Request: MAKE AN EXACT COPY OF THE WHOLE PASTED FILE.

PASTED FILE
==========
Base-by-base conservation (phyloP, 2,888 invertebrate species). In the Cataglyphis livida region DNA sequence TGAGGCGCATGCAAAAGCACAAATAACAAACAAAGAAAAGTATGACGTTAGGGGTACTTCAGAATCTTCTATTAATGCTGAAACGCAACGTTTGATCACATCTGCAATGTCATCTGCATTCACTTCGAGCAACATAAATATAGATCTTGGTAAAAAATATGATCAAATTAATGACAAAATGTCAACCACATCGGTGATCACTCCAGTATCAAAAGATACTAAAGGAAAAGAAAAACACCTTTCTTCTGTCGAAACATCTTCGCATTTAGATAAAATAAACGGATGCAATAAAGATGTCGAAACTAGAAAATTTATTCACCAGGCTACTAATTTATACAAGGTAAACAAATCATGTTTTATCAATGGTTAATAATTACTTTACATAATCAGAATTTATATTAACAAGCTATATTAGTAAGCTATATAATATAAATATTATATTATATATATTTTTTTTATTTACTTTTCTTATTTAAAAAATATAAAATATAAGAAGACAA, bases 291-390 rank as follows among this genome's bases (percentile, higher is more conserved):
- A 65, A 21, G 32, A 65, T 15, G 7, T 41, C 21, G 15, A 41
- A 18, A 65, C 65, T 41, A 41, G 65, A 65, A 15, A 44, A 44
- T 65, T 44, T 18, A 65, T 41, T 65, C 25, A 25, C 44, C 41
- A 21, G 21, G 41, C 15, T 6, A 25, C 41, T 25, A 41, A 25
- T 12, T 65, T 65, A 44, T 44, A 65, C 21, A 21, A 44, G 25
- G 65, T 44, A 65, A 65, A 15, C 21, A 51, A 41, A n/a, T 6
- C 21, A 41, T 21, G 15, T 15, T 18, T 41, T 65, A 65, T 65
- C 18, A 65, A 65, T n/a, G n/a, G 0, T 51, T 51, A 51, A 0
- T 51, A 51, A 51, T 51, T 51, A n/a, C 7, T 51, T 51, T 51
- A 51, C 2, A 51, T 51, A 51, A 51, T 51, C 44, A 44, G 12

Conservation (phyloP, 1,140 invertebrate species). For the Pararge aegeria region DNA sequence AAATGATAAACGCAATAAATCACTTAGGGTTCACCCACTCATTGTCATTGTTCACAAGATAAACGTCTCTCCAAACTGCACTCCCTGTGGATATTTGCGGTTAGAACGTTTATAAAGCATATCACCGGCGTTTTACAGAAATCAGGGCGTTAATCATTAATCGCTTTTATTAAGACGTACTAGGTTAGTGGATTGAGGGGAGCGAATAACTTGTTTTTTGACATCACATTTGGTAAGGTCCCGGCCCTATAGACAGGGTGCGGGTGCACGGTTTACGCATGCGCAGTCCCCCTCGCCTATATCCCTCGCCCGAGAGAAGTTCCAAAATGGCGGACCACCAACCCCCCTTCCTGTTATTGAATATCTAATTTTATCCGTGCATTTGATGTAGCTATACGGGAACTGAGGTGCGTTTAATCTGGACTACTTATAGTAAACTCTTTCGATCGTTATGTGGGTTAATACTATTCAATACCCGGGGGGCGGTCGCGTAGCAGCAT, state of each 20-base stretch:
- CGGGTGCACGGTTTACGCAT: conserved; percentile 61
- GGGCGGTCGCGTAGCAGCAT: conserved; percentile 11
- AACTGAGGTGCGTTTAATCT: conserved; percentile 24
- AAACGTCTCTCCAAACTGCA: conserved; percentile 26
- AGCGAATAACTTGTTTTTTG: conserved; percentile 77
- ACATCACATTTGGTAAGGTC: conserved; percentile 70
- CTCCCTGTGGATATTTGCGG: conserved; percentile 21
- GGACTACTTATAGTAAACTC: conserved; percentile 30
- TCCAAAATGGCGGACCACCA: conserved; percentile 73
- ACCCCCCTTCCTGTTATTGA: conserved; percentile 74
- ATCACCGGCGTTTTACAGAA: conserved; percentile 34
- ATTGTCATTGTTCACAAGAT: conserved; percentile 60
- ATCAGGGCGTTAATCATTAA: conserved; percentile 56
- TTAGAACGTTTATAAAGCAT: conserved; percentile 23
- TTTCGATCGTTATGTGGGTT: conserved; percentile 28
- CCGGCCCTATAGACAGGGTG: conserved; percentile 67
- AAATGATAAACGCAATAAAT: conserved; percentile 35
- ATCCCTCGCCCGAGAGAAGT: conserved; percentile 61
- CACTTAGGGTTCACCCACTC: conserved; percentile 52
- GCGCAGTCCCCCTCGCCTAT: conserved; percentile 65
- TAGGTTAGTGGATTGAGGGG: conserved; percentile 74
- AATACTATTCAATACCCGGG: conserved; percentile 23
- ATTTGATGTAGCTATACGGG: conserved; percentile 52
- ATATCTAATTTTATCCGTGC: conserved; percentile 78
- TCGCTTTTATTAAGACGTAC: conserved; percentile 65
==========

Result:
Base-by-base conservation (phyloP, 2,888 invertebrate species). In the Cataglyphis livida region DNA sequence TGAGGCGCATGCAAAAGCACAAATAACAAACAAAGAAAAGTATGACGTTAGGGGTACTTCAGAATCTTCTATTAATGCTGAAACGCAACGTTTGATCACATCTGCAATGTCATCTGCATTCACTTCGAGCAACATAAATATAGATCTTGGTAAAAAATATGATCAAATTAATGACAAAATGTCAACCACATCGGTGATCACTCCAGTATCAAAAGATACTAAAGGAAAAGAAAAACACCTTTCTTCTGTCGAAACATCTTCGCATTTAGATAAAATAAACGGATGCAATAAAGATGTCGAAACTAGAAAATTTATTCACCAGGCTACTAATTTATACAAGGTAAACAAATCATGTTTTATCAATGGTTAATAATTACTTTACATAATCAGAATTTATATTAACAAGCTATATTAGTAAGCTATATAATATAAATATTATATTATATATATTTTTTTTATTTACTTTTCTTATTTAAAAAATATAAAATATAAGAAGACAA, bases 291-390 rank as follows among this genome's bases (percentile, higher is more conserved):
- A 65, A 21, G 32, A 65, T 15, G 7, T 41, C 21, G 15, A 41
- A 18, A 65, C 65, T 41, A 41, G 65, A 65, A 15, A 44, A 44
- T 65, T 44, T 18, A 65, T 41, T 65, C 25, A 25, C 44, C 41
- A 21, G 21, G 41, C 15, T 6, A 25, C 41, T 25, A 41, A 25
- T 12, T 65, T 65, A 44, T 44, A 65, C 21, A 21, A 44, G 25
- G 65, T 44, A 65, A 65, A 15, C 21, A 51, A 41, A n/a, T 6
- C 21, A 41, T 21, G 15, T 15, T 18, T 41, T 65, A 65, T 65
- C 18, A 65, A 65, T n/a, G n/a, G 0, T 51, T 51, A 51, A 0
- T 51, A 51, A 51, T 51, T 51, A n/a, C 7, T 51, T 51, T 51
- A 51, C 2, A 51, T 51, A 51, A 51, T 51, C 44, A 44, G 12

Conservation (phyloP, 1,140 invertebrate species). For the Pararge aegeria region DNA sequence AAATGATAAACGCAATAAATCACTTAGGGTTCACCCACTCATTGTCATTGTTCACAAGATAAACGTCTCTCCAAACTGCACTCCCTGTGGATATTTGCGGTTAGAACGTTTATAAAGCATATCACCGGCGTTTTACAGAAATCAGGGCGTTAATCATTAATCGCTTTTATTAAGACGTACTAGGTTAGTGGATTGAGGGGAGCGAATAACTTGTTTTTTGACATCACATTTGGTAAGGTCCCGGCCCTATAGACAGGGTGCGGGTGCACGGTTTACGCATGCGCAGTCCCCCTCGCCTATATCCCTCGCCCGAGAGAAGTTCCAAAATGGCGGACCACCAACCCCCCTTCCTGTTATTGAATATCTAATTTTATCCGTGCATTTGATGTAGCTATACGGGAACTGAGGTGCGTTTAATCTGGACTACTTATAGTAAACTCTTTCGATCGTTATGTGGGTTAATACTATTCAATACCCGGGGGGCGGTCGCGTAGCAGCAT, state of each 20-base stretch:
- CGGGTGCACGGTTTACGCAT: conserved; percentile 61
- GGGCGGTCGCGTAGCAGCAT: conserved; percentile 11
- AACTGAGGTGCGTTTAATCT: conserved; percentile 24
- AAACGTCTCTCCAAACTGCA: conserved; percentile 26
- AGCGAATAACTTGTTTTTTG: conserved; percentile 77
- ACATCACATTTGGTAAGGTC: conserved; percentile 70
- CTCCCTGTGGATATTTGCGG: conserved; percentile 21
- GGACTACTTATAGTAAACTC: conserved; percentile 30
- TCCAAAATGGCGGACCACCA: conserved; percentile 73
- ACCCCCCTTCCTGTTATTGA: conserved; percentile 74
- ATCACCGGCGTTTTACAGAA: conserved; percentile 34
- ATTGTCATTGTTCACAAGAT: conserved; percentile 60
- ATCAGGGCGTTAATCATTAA: conserved; percentile 56
- TTAGAACGTTTATAAAGCAT: conserved; percentile 23
- TTTCGATCGTTATGTGGGTT: conserved; percentile 28
- CCGGCCCTATAGACAGGGTG: conserved; percentile 67
- AAATGATAAACGCAATAAAT: conserved; percentile 35
- ATCCCTCGCCCGAGAGAAGT: conserved; percentile 61
- CACTTAGGGTTCACCCACTC: conserved; percentile 52
- GCGCAGTCCCCCTCGCCTAT: conserved; percentile 65
- TAGGTTAGTGGATTGAGGGG: conserved; percentile 74
- AATACTATTCAATACCCGGG: conserved; percentile 23
- ATTTGATGTAGCTATACGGG: conserved; percentile 52
- ATATCTAATTTTATCCGTGC: conserved; percentile 78
- TCGCTTTTATTAAGACGTAC: conserved; percentile 65